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Scottish National Dictionary (1700–)

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First published 1960 (SND Vol. V). Includes material from the 2005 supplement.
This entry has not been updated but may contain minor corrections and revisions.

ILL-FAURED, adj. Also -faurd, -fared, -fa'ard, -fawrd, -farr(e)d, -fa(u)rt, -faart, -fawrt; ull- (Abd.). Compar. wa(u)r-, ¶ill-faurder, superl. warst-. [′ɪl′fǫ:rd, -t, Abd. ′ʌl′fɑ:rt]

1. Of looks, appearance, etc.: ill-favoured, ugly, uncomely, unbecoming. Gen.Sc. Adv. ill-fa(u)rdly.Sc. 1724 Ramsay T.-T. Misc. (1876) I. 82:
O kend my minny I were wi' you, Ill-fardly wad she crook her mou'.
Lnk. a.1779 D. Graham Writings (1883) II. 13:
A gay we'll gawn fallow, right spruch, amaist like an ill-far'd gentleman.
Kcb. 1814 W. Nicholson Poems 90:
But twine thee o' thy trappin's a', Thou'rt war fa'ur'd than a plucked daw.
Sc. 1816 Scott O. Mortality xiv.:
Ay, ay; a black cast to a' their ill-faur'd faces.
Slk. 1818 Hogg Hunt of Eildon (1874) 234:
She didna only change me intil an ill-faurd he-sow, but guidit me shamefully ill a' the time I was a goossy.
Ayr. 1826 Galt Last of the Lairds xi.:
But whereas is an ill-farr'd beginning to a billydoo.
Abd. 1881 W. Paul Past & Present 127:
He insisted on my looking at his leg which he said was “very ill faurt twa or three days syne but wasna that oonbonny noo.” The country people here used to call a healthy wound a “bonny sair.”
Edb. 1895 J. Tweeddale Moff 87:
There's naething worse faured than a curler comin' oot for his first spell wi' an auld scrunt o' a cowe.
Rxb. 1917 Kelso Chron. (9 Sept.) 2:
It was a shilpit, illfaured gude-for-nathing kind o' brute — he offered me tenpence for't.
Abd. 1924 Swatches o' Hamespun 62:
Wi an ull-faurt foumart o' a cat, as cankert as 'ersel.
ne.Sc. 1996 Phyllis J. Goodall in Sandy Stronach New Wirds: An Anthology of Winning Poems and Stories from the Doric Writing Competitions of 1994 and 1995 11:
Ah'm nae aat ull-faurt,
Ah suppose Ah cwid get a lad
Aat wid tak mi ti
Rose-reid cities
Half es aul es time.
Abd. 2004:
Miss Turra 2004 wis a nae ill-faart quine.

2. In regard to behaviour or speech: ill-mannered, impudent, ill-tempered, coarse (Sc. 1825 Jam.; Ork., Abd., Ags. 1958). Also used adv.Sc. 1816 Scott Antiquary xxxviii.:
He, the ill-fa'ard loon! . . . there wad hae been little speerings o't had Dustansnivel kenn'd it was there.
Abd. 1824 G. Smith Douglas 64:
The warst fard language at a tinkler's feast, Compar'd wi' his, for court-bred style, wad past.
Fif. 1864 W. D. Latto T. Bodkin xxxiv.:
The blacksmith, wha . . . let aff an ill-faured aith at times.
Dmb. 1894 D. Macleod Past Worthies 173:
Did ye, ye ill-faured loon, an' frail stoop o' the Kirk, gang and tell Mrs Malagrowther that I was oft'ner than ance o'erta'en wi' liquor?
Bnff. 1949:
It's ill-faurt tae floan afore folk.

3. Of things: hateful, causing abhorrence, obnoxious, unpleasant, objectionable (Kcb. 1896 Crockett Grey Man viii.; Cai., Kcb. 1958); of a blow: hard, severe, serious. Irreg. compar. ill-faurder.Slk. 1820 Hogg Winter Ev. Tales II. 191:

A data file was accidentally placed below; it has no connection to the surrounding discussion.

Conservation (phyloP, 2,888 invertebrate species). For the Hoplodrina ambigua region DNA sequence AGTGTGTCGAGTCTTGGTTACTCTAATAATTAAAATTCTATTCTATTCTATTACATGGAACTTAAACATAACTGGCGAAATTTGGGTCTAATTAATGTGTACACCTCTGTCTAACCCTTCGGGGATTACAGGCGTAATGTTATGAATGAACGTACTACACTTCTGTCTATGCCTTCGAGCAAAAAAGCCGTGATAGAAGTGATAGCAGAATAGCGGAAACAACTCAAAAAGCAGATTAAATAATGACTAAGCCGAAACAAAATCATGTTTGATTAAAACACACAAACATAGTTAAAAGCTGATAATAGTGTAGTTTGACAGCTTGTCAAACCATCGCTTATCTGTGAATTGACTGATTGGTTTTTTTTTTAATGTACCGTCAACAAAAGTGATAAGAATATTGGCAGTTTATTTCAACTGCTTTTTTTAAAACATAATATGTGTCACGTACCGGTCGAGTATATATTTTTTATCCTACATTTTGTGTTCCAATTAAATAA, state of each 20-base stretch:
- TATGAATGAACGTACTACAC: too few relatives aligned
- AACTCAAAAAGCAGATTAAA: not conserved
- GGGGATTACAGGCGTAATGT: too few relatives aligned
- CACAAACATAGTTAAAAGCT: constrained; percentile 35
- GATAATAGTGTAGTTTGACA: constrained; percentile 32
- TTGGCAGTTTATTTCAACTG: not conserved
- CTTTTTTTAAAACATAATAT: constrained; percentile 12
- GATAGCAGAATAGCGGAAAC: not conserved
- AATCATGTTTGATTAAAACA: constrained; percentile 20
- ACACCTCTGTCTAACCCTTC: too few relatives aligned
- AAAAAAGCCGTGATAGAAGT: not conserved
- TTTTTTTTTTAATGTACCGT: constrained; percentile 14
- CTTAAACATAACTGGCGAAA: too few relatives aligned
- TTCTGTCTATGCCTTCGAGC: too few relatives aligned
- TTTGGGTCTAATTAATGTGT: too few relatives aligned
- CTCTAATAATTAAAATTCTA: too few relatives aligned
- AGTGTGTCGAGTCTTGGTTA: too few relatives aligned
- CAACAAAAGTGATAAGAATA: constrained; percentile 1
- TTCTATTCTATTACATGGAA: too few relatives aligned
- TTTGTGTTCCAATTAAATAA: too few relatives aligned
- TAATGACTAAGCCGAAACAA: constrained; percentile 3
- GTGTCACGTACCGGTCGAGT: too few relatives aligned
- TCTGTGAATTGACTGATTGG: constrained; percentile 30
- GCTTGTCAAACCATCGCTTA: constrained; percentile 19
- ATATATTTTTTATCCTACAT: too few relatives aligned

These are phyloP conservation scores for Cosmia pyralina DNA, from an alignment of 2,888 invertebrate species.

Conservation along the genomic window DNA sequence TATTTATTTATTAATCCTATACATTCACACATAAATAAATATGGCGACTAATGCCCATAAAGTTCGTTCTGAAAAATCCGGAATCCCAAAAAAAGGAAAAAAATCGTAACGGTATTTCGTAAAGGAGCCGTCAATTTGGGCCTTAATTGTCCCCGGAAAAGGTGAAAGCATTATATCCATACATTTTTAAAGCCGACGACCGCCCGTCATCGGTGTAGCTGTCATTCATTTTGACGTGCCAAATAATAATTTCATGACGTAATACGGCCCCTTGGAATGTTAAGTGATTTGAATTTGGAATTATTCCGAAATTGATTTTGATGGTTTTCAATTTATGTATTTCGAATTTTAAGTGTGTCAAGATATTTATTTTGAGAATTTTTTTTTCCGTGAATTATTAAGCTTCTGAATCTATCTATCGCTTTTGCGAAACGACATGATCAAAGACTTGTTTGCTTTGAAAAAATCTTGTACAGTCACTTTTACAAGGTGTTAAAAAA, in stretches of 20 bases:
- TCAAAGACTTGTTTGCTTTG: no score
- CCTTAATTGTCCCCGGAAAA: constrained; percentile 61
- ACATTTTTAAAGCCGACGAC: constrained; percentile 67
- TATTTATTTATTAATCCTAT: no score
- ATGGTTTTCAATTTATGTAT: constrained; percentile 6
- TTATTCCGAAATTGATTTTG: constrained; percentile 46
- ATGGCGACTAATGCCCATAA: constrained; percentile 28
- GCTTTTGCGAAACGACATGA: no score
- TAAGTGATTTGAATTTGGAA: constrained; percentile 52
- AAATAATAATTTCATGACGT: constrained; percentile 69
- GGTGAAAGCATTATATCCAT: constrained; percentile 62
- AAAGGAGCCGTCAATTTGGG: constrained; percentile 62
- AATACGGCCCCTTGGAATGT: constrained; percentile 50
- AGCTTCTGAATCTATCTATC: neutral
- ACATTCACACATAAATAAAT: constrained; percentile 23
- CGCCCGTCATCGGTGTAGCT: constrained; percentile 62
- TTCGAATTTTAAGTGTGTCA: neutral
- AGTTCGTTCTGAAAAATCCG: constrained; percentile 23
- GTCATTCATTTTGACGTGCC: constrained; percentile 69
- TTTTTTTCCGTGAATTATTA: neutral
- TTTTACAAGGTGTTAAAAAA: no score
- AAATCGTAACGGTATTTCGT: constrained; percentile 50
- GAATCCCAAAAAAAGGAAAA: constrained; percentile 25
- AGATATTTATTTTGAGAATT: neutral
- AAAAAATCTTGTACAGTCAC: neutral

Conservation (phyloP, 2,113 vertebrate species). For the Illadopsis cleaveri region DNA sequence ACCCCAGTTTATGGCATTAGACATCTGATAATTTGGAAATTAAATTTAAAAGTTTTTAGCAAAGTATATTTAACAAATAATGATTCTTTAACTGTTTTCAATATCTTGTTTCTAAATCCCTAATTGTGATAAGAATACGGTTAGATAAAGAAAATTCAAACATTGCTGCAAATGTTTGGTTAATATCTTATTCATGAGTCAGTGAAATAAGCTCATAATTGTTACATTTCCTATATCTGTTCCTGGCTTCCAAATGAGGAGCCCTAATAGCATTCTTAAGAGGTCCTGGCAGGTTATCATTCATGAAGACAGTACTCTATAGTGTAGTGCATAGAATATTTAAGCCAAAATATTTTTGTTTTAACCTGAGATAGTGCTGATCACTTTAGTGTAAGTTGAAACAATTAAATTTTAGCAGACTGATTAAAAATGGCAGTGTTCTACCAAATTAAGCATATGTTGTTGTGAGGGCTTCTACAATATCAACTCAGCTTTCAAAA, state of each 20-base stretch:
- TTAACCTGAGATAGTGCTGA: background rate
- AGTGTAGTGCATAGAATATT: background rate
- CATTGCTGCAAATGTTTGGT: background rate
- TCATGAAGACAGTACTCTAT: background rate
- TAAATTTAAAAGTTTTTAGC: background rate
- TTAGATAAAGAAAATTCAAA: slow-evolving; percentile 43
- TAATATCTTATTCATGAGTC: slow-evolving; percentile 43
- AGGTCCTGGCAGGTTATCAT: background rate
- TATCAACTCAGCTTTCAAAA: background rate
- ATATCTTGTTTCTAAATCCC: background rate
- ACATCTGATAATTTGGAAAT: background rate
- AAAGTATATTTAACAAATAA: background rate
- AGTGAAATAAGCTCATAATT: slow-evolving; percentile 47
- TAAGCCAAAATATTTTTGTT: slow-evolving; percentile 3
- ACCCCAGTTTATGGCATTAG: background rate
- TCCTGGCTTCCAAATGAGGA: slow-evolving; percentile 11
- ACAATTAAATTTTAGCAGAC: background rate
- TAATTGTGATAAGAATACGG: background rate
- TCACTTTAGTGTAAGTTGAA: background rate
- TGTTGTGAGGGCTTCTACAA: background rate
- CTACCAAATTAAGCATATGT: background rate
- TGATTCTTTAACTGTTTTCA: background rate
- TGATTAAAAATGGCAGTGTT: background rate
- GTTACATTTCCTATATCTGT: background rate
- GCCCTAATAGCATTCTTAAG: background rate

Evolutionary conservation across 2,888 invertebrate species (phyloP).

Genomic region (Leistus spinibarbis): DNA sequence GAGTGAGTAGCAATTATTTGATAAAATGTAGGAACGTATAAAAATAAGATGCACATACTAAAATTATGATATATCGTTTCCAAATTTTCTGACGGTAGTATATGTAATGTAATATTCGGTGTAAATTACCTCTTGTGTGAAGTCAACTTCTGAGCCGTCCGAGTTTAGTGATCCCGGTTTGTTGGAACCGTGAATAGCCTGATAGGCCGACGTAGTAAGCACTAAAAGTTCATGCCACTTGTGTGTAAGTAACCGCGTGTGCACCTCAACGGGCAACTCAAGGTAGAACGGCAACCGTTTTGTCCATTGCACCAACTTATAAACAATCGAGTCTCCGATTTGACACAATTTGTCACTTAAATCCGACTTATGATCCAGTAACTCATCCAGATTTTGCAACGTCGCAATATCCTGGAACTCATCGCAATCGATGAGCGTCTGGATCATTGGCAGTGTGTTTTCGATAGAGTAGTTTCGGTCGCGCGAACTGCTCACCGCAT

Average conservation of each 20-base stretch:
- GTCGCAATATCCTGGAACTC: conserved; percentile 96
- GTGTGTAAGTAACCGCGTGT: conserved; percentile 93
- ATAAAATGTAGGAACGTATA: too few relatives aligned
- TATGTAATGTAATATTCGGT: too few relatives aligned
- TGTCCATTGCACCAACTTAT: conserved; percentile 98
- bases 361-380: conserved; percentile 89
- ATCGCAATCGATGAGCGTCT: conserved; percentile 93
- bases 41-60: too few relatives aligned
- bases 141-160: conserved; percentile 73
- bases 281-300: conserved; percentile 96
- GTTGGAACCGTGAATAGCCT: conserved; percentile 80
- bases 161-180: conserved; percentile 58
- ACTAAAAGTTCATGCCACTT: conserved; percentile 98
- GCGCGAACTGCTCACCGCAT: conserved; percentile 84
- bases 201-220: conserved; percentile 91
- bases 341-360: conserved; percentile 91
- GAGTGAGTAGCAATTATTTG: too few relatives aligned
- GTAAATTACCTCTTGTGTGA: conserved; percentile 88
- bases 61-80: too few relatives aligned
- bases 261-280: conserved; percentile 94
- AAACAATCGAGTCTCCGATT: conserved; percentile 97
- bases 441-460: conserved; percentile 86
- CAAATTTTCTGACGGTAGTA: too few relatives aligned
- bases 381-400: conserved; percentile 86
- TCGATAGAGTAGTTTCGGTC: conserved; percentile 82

Yon's Jock o' the Meer-Cleuch; he has gotten an ill-faur'd flaip.
Sc. 1821 Scott Pirate v.:
Ill-fa'red tools they had in their hands, whaaling knives they ca'ed them, but they looked as like whingers as ae bit airn can look like anither.
Rxb. 1847 J. Halliday Rustic Bard 149:
O bleart, ill-faurt, frem'd fiend, starvation — An empty purse.
Per. 1887 R. Cleland Inchbracken 229:
It was an ill-faured trick o' ye, at ye wad expose our shame.

4. Poor in quality, unattractive, “scruffy” (Sh., Ork., Abd., Ags. 1958). Adv. ill-faurdly, -faurtly, “meanly, in a scurvy or shabby manner” (Sc. 1825 Jam.).Abd. 1787 A. Shirrefs Jamie and Bess iii. ii.:
Wha has a heart sae borne down wi' wae, Will but ill-far'dly owther sing or say.
Sc. 1806 Scots Mag. (Sept.) 696:
Trouth my dow ye'll ablins hae Some ill-faurder bodes ere beltin'.
wm.Sc. 1854 Laird of Logan 190:
Just spier at Andrew Brochan, gif I didna ken Goodie barley frae Glentirran, boiling in the Kale-pot; — aye, as it came tum'lin up, says I — there ye go, Goodie — is that your ill-faur'd frae Glentirran?

5. Of movement: clumsy, bungling (Sc. 1825 Jam.). Also used adv. and in adv. form ill-faurdly, clumsily, ungracefully (Ib.).Abd. 1895 J. Davidson Old Abd. Ministers 84:
They're maybe a kin' of illfaurt honest for a fortnicht afore the sacrament and a day or twa efter, but for ony ither time I wudna lippen them wi' muckle.

6. Of colour, dress, etc.: shabby, faded (Lnk. 1919 T.S.D.C. III. 23; Ork. 1922 J. Firth Reminisc. 152; Ork., Abd. 1958).

7. Unlucky, of bad omen (Sh. 1958).Rnf. 1880 W. Grossart Parish of Shotts 186:
On asking the name of the house of her birth, she said it was an “ill-faurt” name.

[O.Sc. ill-fa(i)rde, uncomely, from 1540. Ill, adv. + ppl.adj. from Faur, Eng. favoured. Cf. P.L.D. § 70.1. and Weel.]

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"Ill-faured adj.". Dictionary of the Scots Language. 2004. Scottish Language Dictionaries Ltd. Accessed 30 Jan 2023 <>



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